Mama Said There'll Be Days Like This

I am having a rough week. On my way to school Wednesday, my bicycle broke. I was riding downhill when I heard a loud SNAP and knew I was in trouble. I know what you are thinking, “Ryan, you already told us this story”. Unfortunately, and frustratingly, I am not repeating myself. My bicycle broke AGAIN. For the third time in two weeks. I spend most of my time pushing the damn thing to and from school. It is really starting to annoy me. I fixed the brakes last week, rode the thing for a day before the chain stopped engaging the gears. I left the bike at school over the weekend where it miraculously fixed itself. Rode it to school Monday and on Wednesday the new brakes snapped off. Grrr. I am running out of ways to fix it. I suppose that’s what I get for off-roading with a bike that is old enough to be in high school.

Also, I think something is seriously wrong with my feet because I keep falling. I don’t mean that I trip a lot, though I do stumble four or five times a day. I mean that in the last week I have sprawled on my face not once, not twice, but an unbelievable three times. All three have been in front of an embarrassing number of people. I don’t trip and land on my knees, I don’t catch myself with my hands in a downward dog yoga position. Nope, I just lose my balance for no reason and fall, hitting the ground with every part of my body. The first time was Monday at school. I slipped on some loose dirt outside the staff room and landed flat on my back. It was like a cartoon character with a banana peel. The second fall was Monday afternoon. I was pushing my bike home and got to the top of this hill. I was at a complete standstill and attempted to swing my right leg over the bike and mount. It is a move I have only done about a million times in my life. I got my leg over and then I just fell. My left leg just gave out. I landed hard with the bike on top of me. The group of Borana women loaded with water on their backs ran to help me. They insisted that I do not ride anymore and made me walk the bike the rest of the way. The third fall was by far the most embarrassing and funny. I was in the center of town on Tuesday for District education day. I was walking in a straight line, not distracted in any way, when I just tripped over absolutely nothing and collapsed in a heap. I got all dirty, tangled in my skirt, and even lost a shoe. I fell in the doorway of a shop. All my students saw, all my teachers saw, half the town saw. And those who didn’t see will probably have heard about it by now. I picked myself up from the dirt repeating “Niko sawa! Niko sawa!” (“I am okay!”) and giggling like a lunatic. I thought about calling the PC medical personnel and asking for help but I couldn’t think of what to say. “Hi, this is Ryan, I am calling because I am slowly losing my mental faculties and have lost the ability to stand…” I don’t know what is wrong with me. I am not losing my balance, I don’t get vertigo or anything; it’s like I was born with three legs and recently got one removed and now have to re-learn how to walk. It is very awkward.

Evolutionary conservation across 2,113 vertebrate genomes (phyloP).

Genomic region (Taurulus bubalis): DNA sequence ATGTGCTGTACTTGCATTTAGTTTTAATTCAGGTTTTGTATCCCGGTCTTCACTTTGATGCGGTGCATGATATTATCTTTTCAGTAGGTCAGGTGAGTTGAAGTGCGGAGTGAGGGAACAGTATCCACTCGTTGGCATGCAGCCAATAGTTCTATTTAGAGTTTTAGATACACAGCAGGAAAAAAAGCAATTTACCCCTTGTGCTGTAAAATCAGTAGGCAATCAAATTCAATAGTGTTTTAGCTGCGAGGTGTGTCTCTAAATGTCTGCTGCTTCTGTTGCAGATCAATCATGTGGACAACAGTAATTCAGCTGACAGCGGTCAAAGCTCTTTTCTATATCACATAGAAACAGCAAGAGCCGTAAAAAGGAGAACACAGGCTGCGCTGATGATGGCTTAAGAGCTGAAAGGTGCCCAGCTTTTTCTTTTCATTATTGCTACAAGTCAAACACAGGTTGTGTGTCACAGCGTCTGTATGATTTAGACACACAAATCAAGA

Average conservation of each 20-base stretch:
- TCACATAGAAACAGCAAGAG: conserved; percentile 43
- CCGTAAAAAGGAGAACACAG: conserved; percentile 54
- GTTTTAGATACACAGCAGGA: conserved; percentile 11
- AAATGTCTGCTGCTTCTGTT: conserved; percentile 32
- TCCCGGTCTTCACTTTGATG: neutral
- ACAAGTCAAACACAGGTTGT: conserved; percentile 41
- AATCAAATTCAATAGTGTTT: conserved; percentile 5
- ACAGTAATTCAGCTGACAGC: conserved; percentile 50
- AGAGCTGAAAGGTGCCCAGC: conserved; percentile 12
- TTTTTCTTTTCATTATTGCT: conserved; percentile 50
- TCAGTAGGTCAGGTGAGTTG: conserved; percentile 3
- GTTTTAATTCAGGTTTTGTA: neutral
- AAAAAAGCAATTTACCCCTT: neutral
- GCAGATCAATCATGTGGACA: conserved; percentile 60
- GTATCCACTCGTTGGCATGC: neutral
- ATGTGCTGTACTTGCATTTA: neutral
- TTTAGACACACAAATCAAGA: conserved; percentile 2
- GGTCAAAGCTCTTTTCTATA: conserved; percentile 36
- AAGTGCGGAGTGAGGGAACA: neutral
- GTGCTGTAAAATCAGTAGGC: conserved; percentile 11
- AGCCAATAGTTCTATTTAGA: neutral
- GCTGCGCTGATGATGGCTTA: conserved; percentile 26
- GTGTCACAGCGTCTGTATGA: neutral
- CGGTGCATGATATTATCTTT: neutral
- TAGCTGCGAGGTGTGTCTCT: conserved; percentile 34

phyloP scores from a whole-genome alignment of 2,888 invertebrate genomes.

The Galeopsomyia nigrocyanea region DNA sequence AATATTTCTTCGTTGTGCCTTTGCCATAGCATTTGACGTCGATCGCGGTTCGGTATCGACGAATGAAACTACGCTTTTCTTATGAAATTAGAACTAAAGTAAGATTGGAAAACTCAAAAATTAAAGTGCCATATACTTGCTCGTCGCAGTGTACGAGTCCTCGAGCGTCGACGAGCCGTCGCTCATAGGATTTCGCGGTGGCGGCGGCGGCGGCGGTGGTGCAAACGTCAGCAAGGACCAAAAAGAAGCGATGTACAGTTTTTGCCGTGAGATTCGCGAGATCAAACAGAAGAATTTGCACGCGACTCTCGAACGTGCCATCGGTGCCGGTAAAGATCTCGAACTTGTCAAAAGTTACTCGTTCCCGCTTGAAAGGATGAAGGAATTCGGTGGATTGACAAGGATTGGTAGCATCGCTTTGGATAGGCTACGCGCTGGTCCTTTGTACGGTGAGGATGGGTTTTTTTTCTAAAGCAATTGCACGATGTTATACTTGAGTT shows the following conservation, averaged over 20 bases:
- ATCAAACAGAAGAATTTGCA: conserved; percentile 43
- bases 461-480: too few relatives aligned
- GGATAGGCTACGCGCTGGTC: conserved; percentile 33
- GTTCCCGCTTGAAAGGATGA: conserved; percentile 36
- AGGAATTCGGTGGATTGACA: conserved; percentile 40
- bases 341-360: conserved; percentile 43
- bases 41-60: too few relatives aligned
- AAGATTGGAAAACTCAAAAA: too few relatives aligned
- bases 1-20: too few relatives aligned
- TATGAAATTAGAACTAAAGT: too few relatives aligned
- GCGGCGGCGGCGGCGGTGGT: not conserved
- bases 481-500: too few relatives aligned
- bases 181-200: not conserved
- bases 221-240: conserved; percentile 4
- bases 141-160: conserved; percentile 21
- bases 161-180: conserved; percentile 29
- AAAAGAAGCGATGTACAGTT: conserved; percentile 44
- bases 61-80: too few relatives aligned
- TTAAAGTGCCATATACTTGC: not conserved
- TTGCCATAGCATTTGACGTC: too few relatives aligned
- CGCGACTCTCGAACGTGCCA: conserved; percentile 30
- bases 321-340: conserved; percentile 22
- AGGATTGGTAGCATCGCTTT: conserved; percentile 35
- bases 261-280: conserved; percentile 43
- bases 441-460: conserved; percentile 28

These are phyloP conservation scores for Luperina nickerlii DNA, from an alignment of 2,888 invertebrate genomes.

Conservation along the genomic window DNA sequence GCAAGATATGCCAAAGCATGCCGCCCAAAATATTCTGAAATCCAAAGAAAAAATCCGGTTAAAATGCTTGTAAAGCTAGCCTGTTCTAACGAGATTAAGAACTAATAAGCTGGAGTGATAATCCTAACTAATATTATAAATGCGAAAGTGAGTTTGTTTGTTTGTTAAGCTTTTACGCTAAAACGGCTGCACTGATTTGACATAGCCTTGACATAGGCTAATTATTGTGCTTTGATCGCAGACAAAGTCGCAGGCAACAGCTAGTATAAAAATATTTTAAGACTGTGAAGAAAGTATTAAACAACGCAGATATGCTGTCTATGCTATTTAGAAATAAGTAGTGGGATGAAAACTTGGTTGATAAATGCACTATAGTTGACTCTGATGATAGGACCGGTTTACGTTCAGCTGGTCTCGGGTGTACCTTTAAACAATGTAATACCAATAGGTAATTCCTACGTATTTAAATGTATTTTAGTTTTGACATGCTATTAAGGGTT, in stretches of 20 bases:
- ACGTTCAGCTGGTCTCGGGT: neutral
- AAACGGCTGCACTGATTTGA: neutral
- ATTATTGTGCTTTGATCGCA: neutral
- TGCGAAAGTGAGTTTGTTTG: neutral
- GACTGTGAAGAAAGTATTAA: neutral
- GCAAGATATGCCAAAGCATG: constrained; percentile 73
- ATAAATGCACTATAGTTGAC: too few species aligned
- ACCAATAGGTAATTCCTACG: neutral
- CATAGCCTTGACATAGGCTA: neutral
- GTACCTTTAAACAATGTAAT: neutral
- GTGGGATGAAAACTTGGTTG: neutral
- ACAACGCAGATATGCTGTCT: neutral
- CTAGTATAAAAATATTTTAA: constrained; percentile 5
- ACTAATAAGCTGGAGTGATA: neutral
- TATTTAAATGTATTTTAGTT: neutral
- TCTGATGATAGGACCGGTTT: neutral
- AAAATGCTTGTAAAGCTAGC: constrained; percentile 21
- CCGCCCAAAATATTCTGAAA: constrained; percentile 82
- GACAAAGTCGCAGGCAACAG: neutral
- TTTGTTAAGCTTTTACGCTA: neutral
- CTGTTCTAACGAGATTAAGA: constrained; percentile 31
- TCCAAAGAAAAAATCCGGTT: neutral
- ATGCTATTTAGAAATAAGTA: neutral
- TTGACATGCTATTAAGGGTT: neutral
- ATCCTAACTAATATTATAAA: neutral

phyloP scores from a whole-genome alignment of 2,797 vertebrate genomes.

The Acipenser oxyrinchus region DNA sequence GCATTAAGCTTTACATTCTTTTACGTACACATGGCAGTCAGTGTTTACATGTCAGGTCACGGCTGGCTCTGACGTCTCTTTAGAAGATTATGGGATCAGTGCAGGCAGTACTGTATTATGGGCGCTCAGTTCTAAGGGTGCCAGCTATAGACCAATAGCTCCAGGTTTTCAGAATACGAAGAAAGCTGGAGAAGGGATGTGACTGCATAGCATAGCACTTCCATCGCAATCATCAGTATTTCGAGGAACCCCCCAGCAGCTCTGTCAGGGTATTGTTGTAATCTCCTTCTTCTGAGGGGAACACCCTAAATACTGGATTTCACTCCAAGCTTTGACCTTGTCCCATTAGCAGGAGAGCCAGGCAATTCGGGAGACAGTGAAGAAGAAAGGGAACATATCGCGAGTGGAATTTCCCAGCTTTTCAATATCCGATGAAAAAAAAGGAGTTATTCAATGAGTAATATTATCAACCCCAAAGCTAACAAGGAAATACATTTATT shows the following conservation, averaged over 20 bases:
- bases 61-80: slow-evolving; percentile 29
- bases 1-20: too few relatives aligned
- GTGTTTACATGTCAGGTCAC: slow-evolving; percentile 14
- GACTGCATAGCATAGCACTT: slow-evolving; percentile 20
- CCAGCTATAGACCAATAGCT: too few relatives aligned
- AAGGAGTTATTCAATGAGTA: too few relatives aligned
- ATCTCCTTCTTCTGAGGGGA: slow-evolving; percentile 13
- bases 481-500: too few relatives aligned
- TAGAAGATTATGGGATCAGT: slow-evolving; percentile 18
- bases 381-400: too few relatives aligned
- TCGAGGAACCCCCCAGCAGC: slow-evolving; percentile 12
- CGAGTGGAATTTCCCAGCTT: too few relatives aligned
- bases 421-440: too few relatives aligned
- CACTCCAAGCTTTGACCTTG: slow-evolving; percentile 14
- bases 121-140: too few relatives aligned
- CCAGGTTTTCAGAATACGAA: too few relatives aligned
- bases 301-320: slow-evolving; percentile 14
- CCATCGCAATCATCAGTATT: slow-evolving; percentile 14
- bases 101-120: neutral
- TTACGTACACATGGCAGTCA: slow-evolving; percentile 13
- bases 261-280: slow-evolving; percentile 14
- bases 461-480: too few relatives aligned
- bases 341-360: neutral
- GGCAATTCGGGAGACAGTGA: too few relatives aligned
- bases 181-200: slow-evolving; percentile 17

I do not know how to cleverly segue from my personal difficulties to issues that are actually important so I am going to use this sentence to do it for me.